In the Heart of Things A Look at Murray Hill and Kip's Bay

For all the permanence that its centuries-old history suggests, the midtown neighborhood of Murray Hill and Kip’s Bay is a neighborhood with a little bit of everything. A gently evolving mix of turn-of-the-century brownstones rubs shoulders with modern high-rises. Restaurants and storefronts stand cheek-to-jowl with small office spaces. Parents pushing strollers walk the streets alongside commuters and tourists. According to Suzanne Stern of Flat Iron Real Estate, "The area is considered neat and nifty in the sense that it’s well kept with all the amenities of New York and it’s close to everything."

Location is Everything

Trying to pinpoint the exact borders of Murray Hill and Kip’s Bay can be tricky. It depends on whom you talk to and which maps you consult. Some sources fix the borders at 30th and 40th Streets, east of Fifth Avenue while others set it between 34th and 42nd Streets between Third and Fifth Avenues, with Kip’s Bay stretching to the east. Blue Guide New York extends the western border to Madison Avenue, nestling Kip’s Bay in a small area between Second Avenue and the East River, starting at 27th Street and edging north to 40th. As critic Herbert Muschamp wrote in a 1997 New York Times essay, Murray Hill is an area that becomes "more and more itself and never quite arrives."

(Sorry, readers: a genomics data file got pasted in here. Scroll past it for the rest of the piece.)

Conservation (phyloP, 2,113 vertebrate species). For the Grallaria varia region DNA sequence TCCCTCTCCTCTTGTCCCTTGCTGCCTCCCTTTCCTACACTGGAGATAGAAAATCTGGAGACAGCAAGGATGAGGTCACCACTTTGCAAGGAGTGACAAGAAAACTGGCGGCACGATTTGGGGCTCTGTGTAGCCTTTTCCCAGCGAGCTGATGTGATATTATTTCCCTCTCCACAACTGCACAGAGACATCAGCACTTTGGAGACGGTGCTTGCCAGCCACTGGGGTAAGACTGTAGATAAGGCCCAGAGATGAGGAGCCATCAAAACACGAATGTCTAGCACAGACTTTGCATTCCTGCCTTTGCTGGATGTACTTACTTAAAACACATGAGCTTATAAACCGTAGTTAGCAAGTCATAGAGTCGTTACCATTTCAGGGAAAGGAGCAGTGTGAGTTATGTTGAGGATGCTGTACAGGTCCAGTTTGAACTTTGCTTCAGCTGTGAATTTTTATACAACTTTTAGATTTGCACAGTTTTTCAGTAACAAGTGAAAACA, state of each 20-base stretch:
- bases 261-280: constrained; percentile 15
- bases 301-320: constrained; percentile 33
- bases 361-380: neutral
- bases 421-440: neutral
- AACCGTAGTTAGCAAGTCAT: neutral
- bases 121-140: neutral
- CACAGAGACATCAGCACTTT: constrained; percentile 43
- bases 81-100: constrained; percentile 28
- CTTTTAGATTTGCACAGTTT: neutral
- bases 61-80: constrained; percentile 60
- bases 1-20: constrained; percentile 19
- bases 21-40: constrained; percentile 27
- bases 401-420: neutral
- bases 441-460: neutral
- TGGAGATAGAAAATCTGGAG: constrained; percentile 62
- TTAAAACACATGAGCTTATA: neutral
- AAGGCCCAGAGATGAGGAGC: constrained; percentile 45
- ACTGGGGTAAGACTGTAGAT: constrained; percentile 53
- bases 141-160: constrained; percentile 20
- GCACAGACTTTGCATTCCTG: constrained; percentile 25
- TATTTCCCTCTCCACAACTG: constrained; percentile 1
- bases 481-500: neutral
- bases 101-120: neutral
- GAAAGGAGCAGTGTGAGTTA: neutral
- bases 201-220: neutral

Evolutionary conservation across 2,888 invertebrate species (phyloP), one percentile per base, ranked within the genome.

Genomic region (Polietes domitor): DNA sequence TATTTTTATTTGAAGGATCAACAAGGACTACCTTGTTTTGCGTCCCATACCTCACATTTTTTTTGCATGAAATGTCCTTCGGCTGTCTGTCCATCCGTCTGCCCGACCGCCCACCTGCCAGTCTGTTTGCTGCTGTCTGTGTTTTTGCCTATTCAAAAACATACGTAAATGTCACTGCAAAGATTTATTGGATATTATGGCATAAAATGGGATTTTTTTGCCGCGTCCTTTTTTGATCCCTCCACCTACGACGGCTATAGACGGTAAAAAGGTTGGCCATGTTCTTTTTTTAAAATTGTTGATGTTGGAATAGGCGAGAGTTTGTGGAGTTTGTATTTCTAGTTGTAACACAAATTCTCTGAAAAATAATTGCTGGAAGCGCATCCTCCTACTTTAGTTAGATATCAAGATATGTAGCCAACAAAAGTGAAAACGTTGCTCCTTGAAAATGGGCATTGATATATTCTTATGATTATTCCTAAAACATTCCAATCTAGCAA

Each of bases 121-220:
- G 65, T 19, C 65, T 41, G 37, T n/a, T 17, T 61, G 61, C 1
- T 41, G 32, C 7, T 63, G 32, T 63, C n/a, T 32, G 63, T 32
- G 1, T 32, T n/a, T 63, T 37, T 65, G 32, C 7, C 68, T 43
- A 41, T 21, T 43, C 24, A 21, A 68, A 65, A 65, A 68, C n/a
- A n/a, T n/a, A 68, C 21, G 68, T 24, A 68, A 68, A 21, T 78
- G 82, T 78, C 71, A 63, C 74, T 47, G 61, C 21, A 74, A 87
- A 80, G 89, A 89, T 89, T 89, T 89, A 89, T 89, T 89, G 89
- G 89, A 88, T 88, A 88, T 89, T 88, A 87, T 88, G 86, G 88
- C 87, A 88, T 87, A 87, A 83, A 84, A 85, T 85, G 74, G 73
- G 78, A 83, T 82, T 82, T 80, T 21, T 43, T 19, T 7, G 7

At its heart, however, the neighborhood has always been a stable one, providing homes for generations of New Yorkers looking for that perfect centralized location. Its position in the heart of Manhattan makes it ideal for professionals with midtown offices. Within easy reach of the Queens Midtown Tunnel, the Williamsburg Bridge and Grand Central Station, it’s choice territory for those on the go. On foot, residents are a short walk from the New York Public Library and a slew of other grand New York icons like the Empire State Building, the Chrysler Building and Madison Square Garden.

"Murray Hill offers incredible access into and out of the city," says Matthew Newman, senior vice president of Maxwell-Kates, a Manhattan management company serving several co-op and condo buildings in the area. "It’s absolutely a perfect central location, yet it still has a residential feeling."

The Starting Point

As hazy as its borders have grown in recent decades, Murray Hill began as a very specific point on the map. In 1753, importer Robert Murray and his wife Mary took up residence at the corner of what are now Pearl and Wall Streets. They purchased land in an area once known as Inclenburg for a country estate bordered by what are now Madison and Lexington Avenues and 33rd and 39th Streets. George Washington was among the estate’s better-known visitors.

Kip’s Bay came to life nearly a century before. In 1655, Jacobus Kip purchased a farm near present-day Second Avenue and East 35th Street, extending to the East River. The area remained mainly pastoral until the mid-19th century, when post-Civil War building led to rows of brownstone homes. The arrival of the Second and Third Avenue elevated trains created economic and social decline, ending only with the removal of the tracks several decades ago.